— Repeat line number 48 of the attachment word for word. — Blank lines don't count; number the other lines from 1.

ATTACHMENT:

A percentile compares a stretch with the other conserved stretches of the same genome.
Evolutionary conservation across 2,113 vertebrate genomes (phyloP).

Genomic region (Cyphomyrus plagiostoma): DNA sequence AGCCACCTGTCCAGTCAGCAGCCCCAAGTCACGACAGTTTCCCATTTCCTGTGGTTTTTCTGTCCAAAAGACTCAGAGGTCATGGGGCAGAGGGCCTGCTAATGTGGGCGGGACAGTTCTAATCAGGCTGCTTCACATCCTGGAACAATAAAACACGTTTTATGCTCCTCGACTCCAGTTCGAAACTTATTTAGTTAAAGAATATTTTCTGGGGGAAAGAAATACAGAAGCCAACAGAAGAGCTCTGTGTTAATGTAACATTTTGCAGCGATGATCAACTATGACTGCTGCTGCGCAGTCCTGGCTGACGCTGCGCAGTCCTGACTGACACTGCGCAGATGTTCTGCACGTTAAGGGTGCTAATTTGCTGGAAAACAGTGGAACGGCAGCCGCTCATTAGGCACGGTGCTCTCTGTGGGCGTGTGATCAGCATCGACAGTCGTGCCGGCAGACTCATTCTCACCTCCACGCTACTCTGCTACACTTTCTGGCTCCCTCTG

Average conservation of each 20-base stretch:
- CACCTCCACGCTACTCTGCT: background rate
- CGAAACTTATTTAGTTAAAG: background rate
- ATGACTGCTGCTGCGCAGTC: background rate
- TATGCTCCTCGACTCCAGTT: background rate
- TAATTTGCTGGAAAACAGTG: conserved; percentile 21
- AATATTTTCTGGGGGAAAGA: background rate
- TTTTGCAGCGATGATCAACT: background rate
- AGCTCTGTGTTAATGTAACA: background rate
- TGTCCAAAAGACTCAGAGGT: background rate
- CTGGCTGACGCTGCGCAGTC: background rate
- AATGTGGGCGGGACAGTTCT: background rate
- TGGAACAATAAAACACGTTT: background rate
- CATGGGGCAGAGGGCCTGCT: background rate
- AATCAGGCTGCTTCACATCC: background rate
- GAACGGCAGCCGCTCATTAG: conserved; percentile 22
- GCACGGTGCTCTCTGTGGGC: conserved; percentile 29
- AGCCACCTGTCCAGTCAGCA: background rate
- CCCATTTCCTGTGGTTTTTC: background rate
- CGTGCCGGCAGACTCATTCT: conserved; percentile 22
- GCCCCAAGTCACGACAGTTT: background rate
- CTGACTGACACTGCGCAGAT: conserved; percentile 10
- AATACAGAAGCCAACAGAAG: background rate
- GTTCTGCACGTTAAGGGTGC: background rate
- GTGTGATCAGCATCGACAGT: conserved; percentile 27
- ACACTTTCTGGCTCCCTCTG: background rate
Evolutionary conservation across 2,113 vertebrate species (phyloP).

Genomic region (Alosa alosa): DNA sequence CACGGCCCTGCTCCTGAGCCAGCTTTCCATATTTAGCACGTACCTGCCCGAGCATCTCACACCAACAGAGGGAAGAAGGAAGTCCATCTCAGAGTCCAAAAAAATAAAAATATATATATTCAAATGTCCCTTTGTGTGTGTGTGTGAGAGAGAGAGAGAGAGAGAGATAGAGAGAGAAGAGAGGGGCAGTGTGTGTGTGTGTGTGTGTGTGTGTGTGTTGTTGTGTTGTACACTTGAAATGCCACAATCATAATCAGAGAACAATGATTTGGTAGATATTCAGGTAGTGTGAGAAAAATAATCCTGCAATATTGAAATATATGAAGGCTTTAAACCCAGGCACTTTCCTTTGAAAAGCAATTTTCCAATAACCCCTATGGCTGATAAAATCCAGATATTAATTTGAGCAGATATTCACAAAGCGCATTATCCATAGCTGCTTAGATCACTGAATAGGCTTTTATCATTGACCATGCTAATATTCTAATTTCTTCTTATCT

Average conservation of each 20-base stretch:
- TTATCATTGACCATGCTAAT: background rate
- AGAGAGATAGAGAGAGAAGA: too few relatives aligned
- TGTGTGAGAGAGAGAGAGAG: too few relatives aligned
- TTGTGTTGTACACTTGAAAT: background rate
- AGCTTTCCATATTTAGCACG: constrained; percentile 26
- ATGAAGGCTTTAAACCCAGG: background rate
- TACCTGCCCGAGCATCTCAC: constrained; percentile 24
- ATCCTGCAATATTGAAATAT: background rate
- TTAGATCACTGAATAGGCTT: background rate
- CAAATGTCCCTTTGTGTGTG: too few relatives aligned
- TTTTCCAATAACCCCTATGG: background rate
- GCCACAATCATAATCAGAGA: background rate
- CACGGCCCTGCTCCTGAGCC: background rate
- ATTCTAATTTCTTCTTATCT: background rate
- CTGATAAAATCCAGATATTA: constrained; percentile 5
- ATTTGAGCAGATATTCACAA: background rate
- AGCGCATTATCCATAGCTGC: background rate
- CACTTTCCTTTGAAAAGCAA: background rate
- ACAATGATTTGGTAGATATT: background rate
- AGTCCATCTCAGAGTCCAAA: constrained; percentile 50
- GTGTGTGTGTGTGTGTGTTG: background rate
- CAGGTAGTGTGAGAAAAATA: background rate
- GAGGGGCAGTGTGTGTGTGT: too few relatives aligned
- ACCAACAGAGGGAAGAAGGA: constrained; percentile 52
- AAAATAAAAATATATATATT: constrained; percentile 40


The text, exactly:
- ATTTGAGCAGATATTCACAA: background rate